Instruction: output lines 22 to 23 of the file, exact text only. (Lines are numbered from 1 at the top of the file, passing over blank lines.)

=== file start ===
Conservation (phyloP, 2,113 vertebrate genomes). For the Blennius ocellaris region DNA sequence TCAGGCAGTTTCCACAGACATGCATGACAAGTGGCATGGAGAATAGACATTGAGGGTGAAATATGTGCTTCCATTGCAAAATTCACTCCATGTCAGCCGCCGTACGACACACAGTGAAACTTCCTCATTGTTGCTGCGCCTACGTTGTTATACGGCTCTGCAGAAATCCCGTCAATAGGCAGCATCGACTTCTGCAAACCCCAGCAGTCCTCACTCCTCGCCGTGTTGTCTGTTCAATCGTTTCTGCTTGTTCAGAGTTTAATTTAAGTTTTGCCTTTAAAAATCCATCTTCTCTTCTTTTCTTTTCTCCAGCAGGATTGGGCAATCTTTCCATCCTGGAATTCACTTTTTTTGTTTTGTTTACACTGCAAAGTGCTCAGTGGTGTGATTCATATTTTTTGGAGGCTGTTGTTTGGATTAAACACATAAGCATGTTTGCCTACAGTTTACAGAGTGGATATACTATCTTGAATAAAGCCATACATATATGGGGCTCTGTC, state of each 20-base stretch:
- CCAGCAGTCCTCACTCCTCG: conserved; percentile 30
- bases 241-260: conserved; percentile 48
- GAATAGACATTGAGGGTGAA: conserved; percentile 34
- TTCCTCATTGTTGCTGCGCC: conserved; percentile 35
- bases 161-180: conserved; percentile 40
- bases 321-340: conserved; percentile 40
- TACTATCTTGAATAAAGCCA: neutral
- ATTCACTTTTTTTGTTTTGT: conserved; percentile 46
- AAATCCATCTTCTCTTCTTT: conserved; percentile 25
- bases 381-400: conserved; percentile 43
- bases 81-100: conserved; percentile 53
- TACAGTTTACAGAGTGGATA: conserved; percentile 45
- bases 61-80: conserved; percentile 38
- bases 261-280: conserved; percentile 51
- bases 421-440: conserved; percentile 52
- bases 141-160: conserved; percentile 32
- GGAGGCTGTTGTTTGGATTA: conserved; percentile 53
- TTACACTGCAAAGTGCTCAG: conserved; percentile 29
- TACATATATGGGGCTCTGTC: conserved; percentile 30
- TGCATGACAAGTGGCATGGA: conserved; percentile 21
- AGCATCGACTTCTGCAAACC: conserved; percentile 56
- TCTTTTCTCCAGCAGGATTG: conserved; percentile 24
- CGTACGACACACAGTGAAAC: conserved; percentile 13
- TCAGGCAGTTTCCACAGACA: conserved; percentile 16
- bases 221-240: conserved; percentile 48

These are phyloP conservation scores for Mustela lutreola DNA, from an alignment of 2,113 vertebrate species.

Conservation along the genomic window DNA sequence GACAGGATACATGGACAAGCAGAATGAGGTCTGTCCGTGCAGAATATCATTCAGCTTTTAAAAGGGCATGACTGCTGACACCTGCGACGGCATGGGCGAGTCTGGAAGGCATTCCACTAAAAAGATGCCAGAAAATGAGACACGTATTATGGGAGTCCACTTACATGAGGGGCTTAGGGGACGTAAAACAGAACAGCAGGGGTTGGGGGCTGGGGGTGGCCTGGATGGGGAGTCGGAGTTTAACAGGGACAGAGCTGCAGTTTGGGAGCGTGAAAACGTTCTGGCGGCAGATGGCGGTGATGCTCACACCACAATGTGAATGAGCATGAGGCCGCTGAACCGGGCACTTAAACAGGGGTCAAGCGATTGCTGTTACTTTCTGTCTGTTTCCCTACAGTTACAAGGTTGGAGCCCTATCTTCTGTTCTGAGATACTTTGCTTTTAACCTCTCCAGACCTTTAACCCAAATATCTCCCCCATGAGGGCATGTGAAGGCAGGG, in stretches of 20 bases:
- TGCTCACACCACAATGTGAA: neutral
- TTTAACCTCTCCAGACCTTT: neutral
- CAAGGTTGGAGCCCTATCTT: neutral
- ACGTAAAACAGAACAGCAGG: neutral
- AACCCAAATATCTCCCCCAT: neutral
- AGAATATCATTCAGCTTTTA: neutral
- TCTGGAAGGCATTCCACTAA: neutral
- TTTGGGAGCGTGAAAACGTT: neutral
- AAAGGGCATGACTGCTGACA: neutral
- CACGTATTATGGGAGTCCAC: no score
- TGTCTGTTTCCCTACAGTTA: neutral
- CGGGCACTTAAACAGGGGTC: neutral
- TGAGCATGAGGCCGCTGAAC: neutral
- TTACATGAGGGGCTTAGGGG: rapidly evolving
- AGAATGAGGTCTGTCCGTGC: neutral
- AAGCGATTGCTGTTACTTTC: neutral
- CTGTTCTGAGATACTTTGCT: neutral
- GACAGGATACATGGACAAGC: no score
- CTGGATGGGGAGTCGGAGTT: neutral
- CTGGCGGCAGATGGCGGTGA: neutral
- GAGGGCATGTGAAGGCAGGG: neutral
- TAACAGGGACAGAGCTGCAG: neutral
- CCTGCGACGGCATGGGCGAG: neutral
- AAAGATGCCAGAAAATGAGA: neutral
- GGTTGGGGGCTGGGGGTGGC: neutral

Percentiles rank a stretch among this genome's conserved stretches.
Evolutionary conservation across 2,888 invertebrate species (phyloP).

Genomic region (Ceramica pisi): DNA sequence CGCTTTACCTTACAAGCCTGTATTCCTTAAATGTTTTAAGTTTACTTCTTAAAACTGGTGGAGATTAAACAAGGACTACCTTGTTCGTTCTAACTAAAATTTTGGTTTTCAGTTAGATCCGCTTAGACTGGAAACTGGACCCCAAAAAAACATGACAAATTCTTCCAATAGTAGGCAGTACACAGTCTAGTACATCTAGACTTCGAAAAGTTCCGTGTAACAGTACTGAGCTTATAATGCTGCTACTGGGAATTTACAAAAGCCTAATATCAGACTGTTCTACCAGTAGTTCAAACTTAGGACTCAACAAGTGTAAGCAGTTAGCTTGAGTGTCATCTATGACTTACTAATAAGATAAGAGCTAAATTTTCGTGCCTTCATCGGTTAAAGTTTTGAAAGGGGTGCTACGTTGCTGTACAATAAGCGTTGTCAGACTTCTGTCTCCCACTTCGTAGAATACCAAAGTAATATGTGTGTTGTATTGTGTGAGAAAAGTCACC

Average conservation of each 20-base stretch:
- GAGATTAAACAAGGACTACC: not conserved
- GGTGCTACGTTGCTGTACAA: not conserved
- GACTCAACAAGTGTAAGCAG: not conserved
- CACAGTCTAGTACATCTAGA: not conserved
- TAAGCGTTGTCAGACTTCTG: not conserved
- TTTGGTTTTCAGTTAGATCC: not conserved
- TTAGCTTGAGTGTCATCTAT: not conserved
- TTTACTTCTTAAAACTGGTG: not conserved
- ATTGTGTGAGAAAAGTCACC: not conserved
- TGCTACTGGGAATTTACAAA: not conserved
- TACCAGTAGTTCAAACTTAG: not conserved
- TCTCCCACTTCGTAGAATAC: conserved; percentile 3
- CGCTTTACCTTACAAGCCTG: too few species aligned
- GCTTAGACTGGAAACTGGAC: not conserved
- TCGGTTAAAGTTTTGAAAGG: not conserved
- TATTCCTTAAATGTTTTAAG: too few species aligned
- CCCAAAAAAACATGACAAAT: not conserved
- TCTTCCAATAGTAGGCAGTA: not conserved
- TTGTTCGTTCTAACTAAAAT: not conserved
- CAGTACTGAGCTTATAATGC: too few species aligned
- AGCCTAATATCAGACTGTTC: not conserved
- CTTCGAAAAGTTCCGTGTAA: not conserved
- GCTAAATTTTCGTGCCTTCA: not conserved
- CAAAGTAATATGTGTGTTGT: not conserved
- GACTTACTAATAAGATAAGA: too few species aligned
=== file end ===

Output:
- AGCATCGACTTCTGCAAACC: conserved; percentile 56
- TCTTTTCTCCAGCAGGATTG: conserved; percentile 24